My results indicated no such relationship. The variance of a team’s week-to-week performance in the regular season had no measurable effect on the number of wins or upsets it pulled off, even when I split the data up into thirds and quarters, ordered by mean point differential. In other words, even for the worst teams to make the playoffs, regular season variance played no role in determining a potential Cinderella.
The difference I perceive in how variance affects college basketball and football upsets is that, generally speaking, variance in college basketball is more a product of a team’s style of play, which isn’t necessarily true for football. Few NFL offenses and defenses stray far from the mainstream in terms of concepts and schemes, which can’t be said for college basketball. In the NFL, game-to-game variance might be the result of a number of factors that aren’t necessarily predictive: turnovers, luck, etc.
I did find one variable that was slightly predictive of playoff success, however: team quality, as measured by mean point differential. Teams in the top third of mean point differential averaged about half a playoff win more than teams in the bottom third. This is about as hammer-to-the-head obvious as it comes—better teams do better in the playoffs. There are the NFL playoffs for you: the only things we can know for sure are the ones staring us right in the face.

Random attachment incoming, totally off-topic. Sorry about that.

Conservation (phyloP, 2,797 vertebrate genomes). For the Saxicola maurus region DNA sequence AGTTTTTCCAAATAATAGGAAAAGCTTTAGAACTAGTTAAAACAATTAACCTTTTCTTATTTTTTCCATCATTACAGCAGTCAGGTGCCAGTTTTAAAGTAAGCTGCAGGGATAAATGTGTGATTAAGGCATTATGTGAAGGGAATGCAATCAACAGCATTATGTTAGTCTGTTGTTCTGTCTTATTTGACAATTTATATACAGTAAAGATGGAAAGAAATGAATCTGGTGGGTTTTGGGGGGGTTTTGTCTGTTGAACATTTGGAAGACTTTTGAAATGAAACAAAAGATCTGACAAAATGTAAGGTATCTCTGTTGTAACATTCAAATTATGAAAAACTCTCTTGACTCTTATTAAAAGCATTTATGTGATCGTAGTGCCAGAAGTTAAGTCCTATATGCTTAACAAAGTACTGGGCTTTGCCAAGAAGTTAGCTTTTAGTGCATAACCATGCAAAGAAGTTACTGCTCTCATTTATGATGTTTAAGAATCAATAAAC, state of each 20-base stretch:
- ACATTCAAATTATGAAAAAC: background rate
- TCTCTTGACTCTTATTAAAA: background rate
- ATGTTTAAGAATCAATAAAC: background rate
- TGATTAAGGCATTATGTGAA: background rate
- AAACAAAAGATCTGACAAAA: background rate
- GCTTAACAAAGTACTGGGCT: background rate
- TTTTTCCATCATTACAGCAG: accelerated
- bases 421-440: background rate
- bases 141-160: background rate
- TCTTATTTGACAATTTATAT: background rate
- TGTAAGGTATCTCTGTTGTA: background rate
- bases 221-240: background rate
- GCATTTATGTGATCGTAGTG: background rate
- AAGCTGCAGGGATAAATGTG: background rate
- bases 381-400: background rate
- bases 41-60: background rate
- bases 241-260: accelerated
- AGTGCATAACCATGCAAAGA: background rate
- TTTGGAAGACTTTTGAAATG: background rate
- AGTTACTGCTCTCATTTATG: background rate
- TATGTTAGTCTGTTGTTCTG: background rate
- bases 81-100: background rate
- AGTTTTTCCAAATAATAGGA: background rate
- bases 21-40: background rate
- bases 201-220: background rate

It appears that, for another week, a Patriots opponent will not be without bulletin board material as it prepares for its trip to Gillette Stadium. This time, however, the responsibility lies not with an employee of this site, but with the oddsmakers in Las Vegas.
Depending on which online sportsbook you consult, New England currently stands as 9- or 9.5-point favorites over the Baltimore Ravens, a team that it lost to earlier in the season in a Week 3 thriller. No doubt Ray Lewis and crew will feel a little slighted by such a spread, which suggests they have about a 20 percent chance of victory, but the Patriots should find some encouragement in the history of large postseason lines.
Pro Football Reference has compiled point spreads for NFL games since 1978 and counts exactly 71 games in which a team has been favored by nine or more points in the playoffs. Of these 71 favorites, 40 ended up covering the point spread, comfortably advancing to the next round, and another 17 still won their playoff game, despite not covering. That means that the historical rate at which these heavy favorites won—57 out of 71, or 80 percent—exactly mirrors the theoretical win probability implied by the spread in Sunday’s game.